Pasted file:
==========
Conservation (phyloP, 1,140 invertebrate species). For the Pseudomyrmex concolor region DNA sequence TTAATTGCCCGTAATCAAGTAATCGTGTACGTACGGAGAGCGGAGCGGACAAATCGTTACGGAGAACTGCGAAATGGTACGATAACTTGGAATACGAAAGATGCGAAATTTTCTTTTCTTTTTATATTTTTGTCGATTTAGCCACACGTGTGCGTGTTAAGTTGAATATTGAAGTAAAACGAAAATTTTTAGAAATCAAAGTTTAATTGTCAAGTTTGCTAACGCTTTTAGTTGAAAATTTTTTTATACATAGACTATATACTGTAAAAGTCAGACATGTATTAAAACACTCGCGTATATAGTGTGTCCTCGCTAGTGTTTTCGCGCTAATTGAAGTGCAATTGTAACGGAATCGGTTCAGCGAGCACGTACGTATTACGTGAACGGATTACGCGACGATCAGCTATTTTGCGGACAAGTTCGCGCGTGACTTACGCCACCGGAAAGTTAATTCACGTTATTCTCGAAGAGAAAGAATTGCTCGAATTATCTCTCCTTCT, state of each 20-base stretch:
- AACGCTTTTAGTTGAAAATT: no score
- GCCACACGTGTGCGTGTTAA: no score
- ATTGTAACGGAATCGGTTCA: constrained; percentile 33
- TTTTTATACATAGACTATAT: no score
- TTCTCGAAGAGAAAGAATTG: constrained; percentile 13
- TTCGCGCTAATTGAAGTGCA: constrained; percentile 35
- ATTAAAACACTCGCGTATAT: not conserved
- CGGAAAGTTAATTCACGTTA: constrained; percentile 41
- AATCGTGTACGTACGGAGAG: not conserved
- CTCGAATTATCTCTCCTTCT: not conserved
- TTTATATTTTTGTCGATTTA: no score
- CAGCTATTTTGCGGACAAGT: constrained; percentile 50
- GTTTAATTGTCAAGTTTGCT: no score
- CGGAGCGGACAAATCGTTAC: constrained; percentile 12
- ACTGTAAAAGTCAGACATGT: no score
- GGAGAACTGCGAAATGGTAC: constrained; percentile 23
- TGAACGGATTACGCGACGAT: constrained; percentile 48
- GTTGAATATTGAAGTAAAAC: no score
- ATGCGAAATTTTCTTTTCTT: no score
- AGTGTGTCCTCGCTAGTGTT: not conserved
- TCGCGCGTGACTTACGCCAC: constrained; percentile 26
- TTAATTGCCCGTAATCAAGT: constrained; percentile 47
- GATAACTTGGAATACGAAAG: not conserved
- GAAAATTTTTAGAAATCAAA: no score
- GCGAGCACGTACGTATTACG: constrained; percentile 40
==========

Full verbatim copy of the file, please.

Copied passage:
Conservation (phyloP, 1,140 invertebrate species). For the Pseudomyrmex concolor region DNA sequence TTAATTGCCCGTAATCAAGTAATCGTGTACGTACGGAGAGCGGAGCGGACAAATCGTTACGGAGAACTGCGAAATGGTACGATAACTTGGAATACGAAAGATGCGAAATTTTCTTTTCTTTTTATATTTTTGTCGATTTAGCCACACGTGTGCGTGTTAAGTTGAATATTGAAGTAAAACGAAAATTTTTAGAAATCAAAGTTTAATTGTCAAGTTTGCTAACGCTTTTAGTTGAAAATTTTTTTATACATAGACTATATACTGTAAAAGTCAGACATGTATTAAAACACTCGCGTATATAGTGTGTCCTCGCTAGTGTTTTCGCGCTAATTGAAGTGCAATTGTAACGGAATCGGTTCAGCGAGCACGTACGTATTACGTGAACGGATTACGCGACGATCAGCTATTTTGCGGACAAGTTCGCGCGTGACTTACGCCACCGGAAAGTTAATTCACGTTATTCTCGAAGAGAAAGAATTGCTCGAATTATCTCTCCTTCT, state of each 20-base stretch:
- AACGCTTTTAGTTGAAAATT: no score
- GCCACACGTGTGCGTGTTAA: no score
- ATTGTAACGGAATCGGTTCA: constrained; percentile 33
- TTTTTATACATAGACTATAT: no score
- TTCTCGAAGAGAAAGAATTG: constrained; percentile 13
- TTCGCGCTAATTGAAGTGCA: constrained; percentile 35
- ATTAAAACACTCGCGTATAT: not conserved
- CGGAAAGTTAATTCACGTTA: constrained; percentile 41
- AATCGTGTACGTACGGAGAG: not conserved
- CTCGAATTATCTCTCCTTCT: not conserved
- TTTATATTTTTGTCGATTTA: no score
- CAGCTATTTTGCGGACAAGT: constrained; percentile 50
- GTTTAATTGTCAAGTTTGCT: no score
- CGGAGCGGACAAATCGTTAC: constrained; percentile 12
- ACTGTAAAAGTCAGACATGT: no score
- GGAGAACTGCGAAATGGTAC: constrained; percentile 23
- TGAACGGATTACGCGACGAT: constrained; percentile 48
- GTTGAATATTGAAGTAAAAC: no score
- ATGCGAAATTTTCTTTTCTT: no score
- AGTGTGTCCTCGCTAGTGTT: not conserved
- TCGCGCGTGACTTACGCCAC: constrained; percentile 26
- TTAATTGCCCGTAATCAAGT: constrained; percentile 47
- GATAACTTGGAATACGAAAG: not conserved
- GAAAATTTTTAGAAATCAAA: no score
- GCGAGCACGTACGTATTACG: constrained; percentile 40